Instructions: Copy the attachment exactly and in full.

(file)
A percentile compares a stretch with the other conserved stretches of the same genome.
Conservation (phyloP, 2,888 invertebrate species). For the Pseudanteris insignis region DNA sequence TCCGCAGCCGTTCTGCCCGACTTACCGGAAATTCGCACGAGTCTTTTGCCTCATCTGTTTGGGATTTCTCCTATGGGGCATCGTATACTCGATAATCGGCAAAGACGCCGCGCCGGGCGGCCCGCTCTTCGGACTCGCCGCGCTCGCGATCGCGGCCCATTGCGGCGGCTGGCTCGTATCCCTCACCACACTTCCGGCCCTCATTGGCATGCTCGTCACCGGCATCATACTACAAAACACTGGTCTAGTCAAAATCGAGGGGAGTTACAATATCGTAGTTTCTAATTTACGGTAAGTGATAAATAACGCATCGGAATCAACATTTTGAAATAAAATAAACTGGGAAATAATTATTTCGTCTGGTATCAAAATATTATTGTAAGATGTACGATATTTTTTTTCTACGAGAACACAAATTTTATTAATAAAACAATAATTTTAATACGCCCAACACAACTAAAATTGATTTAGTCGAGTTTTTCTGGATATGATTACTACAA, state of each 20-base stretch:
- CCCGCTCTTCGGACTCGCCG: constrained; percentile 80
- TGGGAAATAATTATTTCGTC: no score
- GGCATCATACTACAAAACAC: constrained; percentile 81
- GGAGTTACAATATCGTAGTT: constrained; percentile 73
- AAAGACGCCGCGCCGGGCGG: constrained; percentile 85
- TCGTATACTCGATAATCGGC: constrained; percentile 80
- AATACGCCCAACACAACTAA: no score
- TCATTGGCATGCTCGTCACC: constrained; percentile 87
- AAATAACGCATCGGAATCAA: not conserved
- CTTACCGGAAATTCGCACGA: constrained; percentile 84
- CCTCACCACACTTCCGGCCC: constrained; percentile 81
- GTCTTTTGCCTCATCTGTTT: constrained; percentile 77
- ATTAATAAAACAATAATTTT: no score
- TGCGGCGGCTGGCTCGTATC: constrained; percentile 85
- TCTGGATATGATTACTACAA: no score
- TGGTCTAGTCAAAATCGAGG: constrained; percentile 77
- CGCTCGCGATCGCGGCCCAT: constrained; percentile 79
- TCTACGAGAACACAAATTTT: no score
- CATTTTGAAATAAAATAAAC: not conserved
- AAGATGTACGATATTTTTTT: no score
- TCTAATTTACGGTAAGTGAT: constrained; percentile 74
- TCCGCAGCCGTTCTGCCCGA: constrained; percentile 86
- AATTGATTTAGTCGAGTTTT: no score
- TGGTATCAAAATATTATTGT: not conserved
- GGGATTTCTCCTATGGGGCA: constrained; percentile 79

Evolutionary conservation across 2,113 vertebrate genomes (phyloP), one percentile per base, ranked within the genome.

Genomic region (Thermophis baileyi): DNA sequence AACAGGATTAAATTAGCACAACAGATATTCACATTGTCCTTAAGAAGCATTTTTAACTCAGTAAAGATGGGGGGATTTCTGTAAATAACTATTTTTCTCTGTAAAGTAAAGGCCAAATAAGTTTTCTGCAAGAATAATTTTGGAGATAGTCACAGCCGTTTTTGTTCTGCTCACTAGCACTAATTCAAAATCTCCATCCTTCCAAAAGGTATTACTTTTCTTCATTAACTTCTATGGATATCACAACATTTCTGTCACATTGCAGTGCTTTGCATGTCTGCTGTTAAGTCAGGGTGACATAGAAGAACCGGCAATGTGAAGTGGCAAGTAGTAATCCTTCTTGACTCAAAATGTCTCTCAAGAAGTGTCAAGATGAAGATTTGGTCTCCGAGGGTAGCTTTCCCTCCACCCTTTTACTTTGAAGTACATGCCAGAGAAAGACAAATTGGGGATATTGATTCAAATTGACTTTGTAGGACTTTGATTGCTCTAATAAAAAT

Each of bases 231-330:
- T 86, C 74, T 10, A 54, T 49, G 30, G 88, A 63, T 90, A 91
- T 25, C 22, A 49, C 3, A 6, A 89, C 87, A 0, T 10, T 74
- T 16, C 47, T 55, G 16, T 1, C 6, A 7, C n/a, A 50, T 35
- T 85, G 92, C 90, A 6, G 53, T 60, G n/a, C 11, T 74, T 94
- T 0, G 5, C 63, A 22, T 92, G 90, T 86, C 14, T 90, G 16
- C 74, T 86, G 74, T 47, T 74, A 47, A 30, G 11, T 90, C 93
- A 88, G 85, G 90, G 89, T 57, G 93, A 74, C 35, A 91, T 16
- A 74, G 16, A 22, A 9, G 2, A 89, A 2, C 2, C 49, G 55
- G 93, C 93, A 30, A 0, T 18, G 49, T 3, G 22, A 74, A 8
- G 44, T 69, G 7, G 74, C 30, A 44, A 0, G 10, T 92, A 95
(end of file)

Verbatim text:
A percentile compares a stretch with the other conserved stretches of the same genome.
Conservation (phyloP, 2,888 invertebrate species). For the Pseudanteris insignis region DNA sequence TCCGCAGCCGTTCTGCCCGACTTACCGGAAATTCGCACGAGTCTTTTGCCTCATCTGTTTGGGATTTCTCCTATGGGGCATCGTATACTCGATAATCGGCAAAGACGCCGCGCCGGGCGGCCCGCTCTTCGGACTCGCCGCGCTCGCGATCGCGGCCCATTGCGGCGGCTGGCTCGTATCCCTCACCACACTTCCGGCCCTCATTGGCATGCTCGTCACCGGCATCATACTACAAAACACTGGTCTAGTCAAAATCGAGGGGAGTTACAATATCGTAGTTTCTAATTTACGGTAAGTGATAAATAACGCATCGGAATCAACATTTTGAAATAAAATAAACTGGGAAATAATTATTTCGTCTGGTATCAAAATATTATTGTAAGATGTACGATATTTTTTTTCTACGAGAACACAAATTTTATTAATAAAACAATAATTTTAATACGCCCAACACAACTAAAATTGATTTAGTCGAGTTTTTCTGGATATGATTACTACAA, state of each 20-base stretch:
- CCCGCTCTTCGGACTCGCCG: constrained; percentile 80
- TGGGAAATAATTATTTCGTC: no score
- GGCATCATACTACAAAACAC: constrained; percentile 81
- GGAGTTACAATATCGTAGTT: constrained; percentile 73
- AAAGACGCCGCGCCGGGCGG: constrained; percentile 85
- TCGTATACTCGATAATCGGC: constrained; percentile 80
- AATACGCCCAACACAACTAA: no score
- TCATTGGCATGCTCGTCACC: constrained; percentile 87
- AAATAACGCATCGGAATCAA: not conserved
- CTTACCGGAAATTCGCACGA: constrained; percentile 84
- CCTCACCACACTTCCGGCCC: constrained; percentile 81
- GTCTTTTGCCTCATCTGTTT: constrained; percentile 77
- ATTAATAAAACAATAATTTT: no score
- TGCGGCGGCTGGCTCGTATC: constrained; percentile 85
- TCTGGATATGATTACTACAA: no score
- TGGTCTAGTCAAAATCGAGG: constrained; percentile 77
- CGCTCGCGATCGCGGCCCAT: constrained; percentile 79
- TCTACGAGAACACAAATTTT: no score
- CATTTTGAAATAAAATAAAC: not conserved
- AAGATGTACGATATTTTTTT: no score
- TCTAATTTACGGTAAGTGAT: constrained; percentile 74
- TCCGCAGCCGTTCTGCCCGA: constrained; percentile 86
- AATTGATTTAGTCGAGTTTT: no score
- TGGTATCAAAATATTATTGT: not conserved
- GGGATTTCTCCTATGGGGCA: constrained; percentile 79

Evolutionary conservation across 2,113 vertebrate genomes (phyloP), one percentile per base, ranked within the genome.

Genomic region (Thermophis baileyi): DNA sequence AACAGGATTAAATTAGCACAACAGATATTCACATTGTCCTTAAGAAGCATTTTTAACTCAGTAAAGATGGGGGGATTTCTGTAAATAACTATTTTTCTCTGTAAAGTAAAGGCCAAATAAGTTTTCTGCAAGAATAATTTTGGAGATAGTCACAGCCGTTTTTGTTCTGCTCACTAGCACTAATTCAAAATCTCCATCCTTCCAAAAGGTATTACTTTTCTTCATTAACTTCTATGGATATCACAACATTTCTGTCACATTGCAGTGCTTTGCATGTCTGCTGTTAAGTCAGGGTGACATAGAAGAACCGGCAATGTGAAGTGGCAAGTAGTAATCCTTCTTGACTCAAAATGTCTCTCAAGAAGTGTCAAGATGAAGATTTGGTCTCCGAGGGTAGCTTTCCCTCCACCCTTTTACTTTGAAGTACATGCCAGAGAAAGACAAATTGGGGATATTGATTCAAATTGACTTTGTAGGACTTTGATTGCTCTAATAAAAAT

Each of bases 231-330:
- T 86, C 74, T 10, A 54, T 49, G 30, G 88, A 63, T 90, A 91
- T 25, C 22, A 49, C 3, A 6, A 89, C 87, A 0, T 10, T 74
- T 16, C 47, T 55, G 16, T 1, C 6, A 7, C n/a, A 50, T 35
- T 85, G 92, C 90, A 6, G 53, T 60, G n/a, C 11, T 74, T 94
- T 0, G 5, C 63, A 22, T 92, G 90, T 86, C 14, T 90, G 16
- C 74, T 86, G 74, T 47, T 74, A 47, A 30, G 11, T 90, C 93
- A 88, G 85, G 90, G 89, T 57, G 93, A 74, C 35, A 91, T 16
- A 74, G 16, A 22, A 9, G 2, A 89, A 2, C 2, C 49, G 55
- G 93, C 93, A 30, A 0, T 18, G 49, T 3, G 22, A 74, A 8
- G 44, T 69, G 7, G 74, C 30, A 44, A 0, G 10, T 92, A 95